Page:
Tuesday, June 26, 2018

Don't Look Away

Don’t look away. I know how hard it is to say this but don’t look away. All of those images, recordings, and other horrific accounts of the deplorable, sickening, and unconstitutional events at the camps they have set up along the southern border need to be your fuel to take action, get fired up, and take back this country from those that would want to destroy everything we hold dear.


I’ve written a lot about how the 2016 election has impacted my family. If you want to catch up on any of those posts, you can click here:
I didn’t think I’d be writing a series about my family post-2016, but if I learned anything, it is that the personal is political, and sadly, things don’t seem to be getting any better.

In the third volume of this ongoing series of misfortunate events, we start back at the very beginning except for this time, involving another family member that voted for Trump (I know, I don’t know how or why I have so many members of my family that voted for that Nazi). In what has become a news story and crisis to shock the world, many people have been taking to their personal social media accounts to spread the word of their outrage, distress, and heartache over children being ripped away from their families at the border. For days I did not see one post that was not talking about the humanitarian crisis at the border or calls for action and ways people could get involved to help.

While I was happy to see so many people trying to find a way to organize and take action, there always seems to be one person who calls on people to look away. Look no further than a member of my family, who voted for Trump, to comment on a status expressing outrage over the recordings of children being ripped away from their families stating: “Why can’t fb just be positive and fun. Why spread the negative?”

Why can’t social media be fun anymore? Why can’t we spread happy pictures of puppies, babies, and rainbows? While the answer may be simple to many of us, let me state it plainly to my relative: Because the world is on fire and we have a racist in the White House creating edicts that call for babies and children to be placed in ‘tender age’ facilities.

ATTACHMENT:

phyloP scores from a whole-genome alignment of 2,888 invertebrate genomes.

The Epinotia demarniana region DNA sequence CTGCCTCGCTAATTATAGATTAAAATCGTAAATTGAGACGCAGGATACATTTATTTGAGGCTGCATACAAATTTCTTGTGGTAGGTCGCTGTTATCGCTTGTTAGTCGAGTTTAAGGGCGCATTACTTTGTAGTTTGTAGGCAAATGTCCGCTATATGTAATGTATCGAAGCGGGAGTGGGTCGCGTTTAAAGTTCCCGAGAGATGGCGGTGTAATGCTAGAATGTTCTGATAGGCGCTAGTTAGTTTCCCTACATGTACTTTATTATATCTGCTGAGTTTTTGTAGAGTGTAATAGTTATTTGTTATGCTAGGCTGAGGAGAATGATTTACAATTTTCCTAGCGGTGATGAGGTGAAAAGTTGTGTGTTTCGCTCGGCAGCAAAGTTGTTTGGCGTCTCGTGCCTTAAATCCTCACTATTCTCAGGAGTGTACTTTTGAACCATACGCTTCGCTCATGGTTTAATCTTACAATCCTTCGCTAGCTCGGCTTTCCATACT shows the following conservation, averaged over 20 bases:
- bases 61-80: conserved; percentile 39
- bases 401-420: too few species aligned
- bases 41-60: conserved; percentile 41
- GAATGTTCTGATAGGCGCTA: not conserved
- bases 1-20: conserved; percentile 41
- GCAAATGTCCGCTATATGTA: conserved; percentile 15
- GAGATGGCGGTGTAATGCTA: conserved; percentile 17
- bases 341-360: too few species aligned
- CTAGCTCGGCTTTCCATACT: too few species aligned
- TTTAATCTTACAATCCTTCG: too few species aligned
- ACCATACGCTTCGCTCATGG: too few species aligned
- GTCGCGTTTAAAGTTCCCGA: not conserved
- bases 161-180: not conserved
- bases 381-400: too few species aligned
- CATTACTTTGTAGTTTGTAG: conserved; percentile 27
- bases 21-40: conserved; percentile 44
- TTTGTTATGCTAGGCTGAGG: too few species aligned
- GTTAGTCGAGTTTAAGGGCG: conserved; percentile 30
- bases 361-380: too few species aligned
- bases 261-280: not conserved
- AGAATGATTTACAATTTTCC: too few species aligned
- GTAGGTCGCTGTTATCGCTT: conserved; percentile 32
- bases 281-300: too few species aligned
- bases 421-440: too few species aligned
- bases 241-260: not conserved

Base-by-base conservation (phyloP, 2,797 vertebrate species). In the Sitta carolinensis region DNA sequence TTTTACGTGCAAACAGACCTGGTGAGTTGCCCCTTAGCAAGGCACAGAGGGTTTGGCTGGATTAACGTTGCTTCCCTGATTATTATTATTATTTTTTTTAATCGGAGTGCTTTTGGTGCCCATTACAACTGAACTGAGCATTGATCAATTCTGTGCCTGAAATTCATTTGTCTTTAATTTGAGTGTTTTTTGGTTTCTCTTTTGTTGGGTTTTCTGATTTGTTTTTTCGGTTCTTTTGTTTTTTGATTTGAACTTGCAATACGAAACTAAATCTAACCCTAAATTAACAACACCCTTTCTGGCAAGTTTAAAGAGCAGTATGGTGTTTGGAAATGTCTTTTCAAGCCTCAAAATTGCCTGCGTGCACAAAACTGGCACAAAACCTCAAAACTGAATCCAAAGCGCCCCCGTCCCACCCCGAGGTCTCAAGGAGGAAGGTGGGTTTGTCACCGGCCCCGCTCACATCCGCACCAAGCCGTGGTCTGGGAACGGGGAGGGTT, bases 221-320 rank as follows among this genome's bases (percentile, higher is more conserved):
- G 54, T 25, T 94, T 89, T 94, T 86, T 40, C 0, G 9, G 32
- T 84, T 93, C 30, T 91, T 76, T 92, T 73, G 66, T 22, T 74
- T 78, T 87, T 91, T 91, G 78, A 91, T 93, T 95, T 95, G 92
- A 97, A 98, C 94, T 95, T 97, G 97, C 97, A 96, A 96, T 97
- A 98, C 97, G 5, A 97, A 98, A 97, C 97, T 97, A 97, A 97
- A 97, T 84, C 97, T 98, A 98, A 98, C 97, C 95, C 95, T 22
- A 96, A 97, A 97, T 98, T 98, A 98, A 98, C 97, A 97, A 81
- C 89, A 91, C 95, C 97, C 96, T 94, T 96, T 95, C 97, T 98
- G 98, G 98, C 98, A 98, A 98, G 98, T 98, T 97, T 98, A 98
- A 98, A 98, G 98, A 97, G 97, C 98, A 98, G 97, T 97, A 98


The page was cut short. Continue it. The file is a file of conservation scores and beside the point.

52% of white women voted for Trump. While that number still continues to shock many of us, my relatives are part of that statistic, and that is something that I have had to grapple with in order to make sense of this new world order we seem to be experiencing. However, what really is behind that statistic is the real monster responsible for both so many actions we have seen lately and ultimately the reason why someone would state: “Why can’t fb just be positive and fun?”

White privilege is the monster ripping children away from babies. White privilege is the beast that causes white mothers simply look away and find something more pleasing to look at on social media than the horrors going on throughout the world. White privilege is the invisible knapsack that 52% of white women are going to have to unpack if we are to ever get our country back.

Following the comment on social media, my relative reached out and said she wanted to: “save the welfare of our family” because as many of you have read, there has been a little bit of drama. However, before any action could be taken to “save the welfare of our family” (she literally wanted us to each post a cute photo of a baby or puppy to help make sure HER Facebook timeline was filled with cute photos rather than the news) she blocked my other relatives on social media.

So, that leaves me with little but nothing else to say than this: If you want to save the welfare of our family, then you start by not voting for and supporting the policy of a known racist. However, most importantly, you do not look away when you see something that upsets you. Question yourself as to why it upsets you.
Grandpa Jim - Holocaust Article
If we learned anything from history it is that those that looked away were not favorably remembered by history. From people that looked away when women fought for the right to vote, when the Nazis took Jews to concentration camps, to when African Americans were (and still are) beat up, attacked, and killed for wanting civil rights and equality, people that look away are part of the problem.

I never really talk about my grandfather that much. To be quite honest, he was a very quiet man that I didn’t get to know that much. What I do know is that he did not look away. My grandpa was part of the first U.S. anti-aircraft battalions that arrived at Dachau Concentration Camp the morning after being liberated by the U.S. Army’s 42nd and 45th infantry division.